"9. If there is any outstanding indebtedness on any of the items stated in your response to the previous interrogatory, please state the amount of the indebtedness on each article and to whom the indebtedness is owed to.

"10. List all office furniture and equipment in which you own any interest, and the value of each piece. If any of said equipment is mortgaged or otherwise unpaid, list the amount of indebtedness owed and to [whom] it is owed.

"11. List every person, firm, or corporation who owes you any amount of money whatsoever, give the exact amounts owed at *347 the present time and the complete names and [addresses] of the persons, firms, or corporation owing you.

"12. List all insurance companies in which you have an insurance policy of any kind. Also give the face amount of the policies, when they were taken out, and the amount of the cash value in said policies, if any.

"13. Give the model, make, year and license tag number of any automobile and truck owned by [you] at the time these interrogatories were served on you.

"14. State where you are presently employed, the amount of compensation you receive for said employment and whether you are paid a salary or on a commission basis.

"15. State whether you have a safe deposit box(es) in your name, if so, state the name of the institution and the address where said box(es) is located.

"16. State whether you have filed any petition for bankruptcy in the last 10 years, if so, state the date said petition(s) [was] filed and where said petition(s) was filed.

"17. Please identify by name, address, business affiliate, corporate name or other such description all business interests in which you derived any income during the last three years."

Upon receipt of this additional discovery, Ledee again moved for a protective order, moved to reconsider the ruling on the earlier protective order, and moved to quash the subpoena. After oral argument the trial court denied the motions and issued an order substantially as follows "the court hereby finds that all discovery propounded by the plaintiff is to be responded to in full, that a prima facie showing of entitlement to punitive damages has been made by the plaintiff and that further discovery as to all issues, including the worldly circumstances of defendant William Ledee, are appropriately discoverable by the plaintiff.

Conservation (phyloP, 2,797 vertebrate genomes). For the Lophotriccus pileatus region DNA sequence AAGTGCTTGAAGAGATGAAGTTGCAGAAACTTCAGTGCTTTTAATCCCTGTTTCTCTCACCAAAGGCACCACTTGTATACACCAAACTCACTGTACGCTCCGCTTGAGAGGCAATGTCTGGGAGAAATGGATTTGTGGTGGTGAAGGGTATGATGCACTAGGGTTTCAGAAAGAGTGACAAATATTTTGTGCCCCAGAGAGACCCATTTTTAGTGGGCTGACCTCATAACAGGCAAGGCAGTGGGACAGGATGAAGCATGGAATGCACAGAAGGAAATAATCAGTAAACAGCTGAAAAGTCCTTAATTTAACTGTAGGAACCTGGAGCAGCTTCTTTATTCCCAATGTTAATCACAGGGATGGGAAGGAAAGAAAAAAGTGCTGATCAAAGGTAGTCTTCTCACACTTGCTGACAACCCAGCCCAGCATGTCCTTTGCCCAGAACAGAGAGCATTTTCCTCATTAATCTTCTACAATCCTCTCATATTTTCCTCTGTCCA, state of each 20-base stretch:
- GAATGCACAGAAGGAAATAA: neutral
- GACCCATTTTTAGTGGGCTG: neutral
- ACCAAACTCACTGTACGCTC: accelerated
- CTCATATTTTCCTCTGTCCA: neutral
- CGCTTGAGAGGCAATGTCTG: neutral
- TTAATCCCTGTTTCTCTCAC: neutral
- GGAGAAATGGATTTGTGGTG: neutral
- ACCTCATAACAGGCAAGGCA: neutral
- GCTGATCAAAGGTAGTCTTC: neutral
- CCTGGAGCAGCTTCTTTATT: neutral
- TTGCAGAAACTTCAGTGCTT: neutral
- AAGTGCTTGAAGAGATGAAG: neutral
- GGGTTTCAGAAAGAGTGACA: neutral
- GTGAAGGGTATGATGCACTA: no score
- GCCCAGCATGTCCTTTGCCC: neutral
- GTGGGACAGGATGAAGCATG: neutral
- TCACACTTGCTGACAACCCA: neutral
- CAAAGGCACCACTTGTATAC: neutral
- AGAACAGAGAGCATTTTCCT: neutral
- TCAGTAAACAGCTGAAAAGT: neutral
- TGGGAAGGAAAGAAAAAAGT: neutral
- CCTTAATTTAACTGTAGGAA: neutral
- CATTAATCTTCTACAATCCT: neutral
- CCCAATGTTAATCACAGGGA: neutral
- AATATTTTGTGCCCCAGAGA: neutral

"The court further orders that all information acquired through discovery concerning defendant's worldly circumstances is to be kept under seal until such time as this court rules otherwise. Further, the plaintiff, her attorneys, and all of their agents and employees are to make no disclosures of same, except as a part of trial of the above-styled matter." Held:

1. Devoe's motions to supplement the record and to dismiss the appeal are denied. Her motion to withdraw the discovery at issue in this appeal does not render the issues moot as she has reserved the right to refile the discovery at any future time after the trial court's ruling on Ledee's motion for summary judgment. Although propounding this discovery at that time would eliminate some of the issues presented in this appeal, it would not resolve all of them. Moreover, withdrawal of Devoe's discovery would not vacate the ruling of the trial court which Ledee has appealed.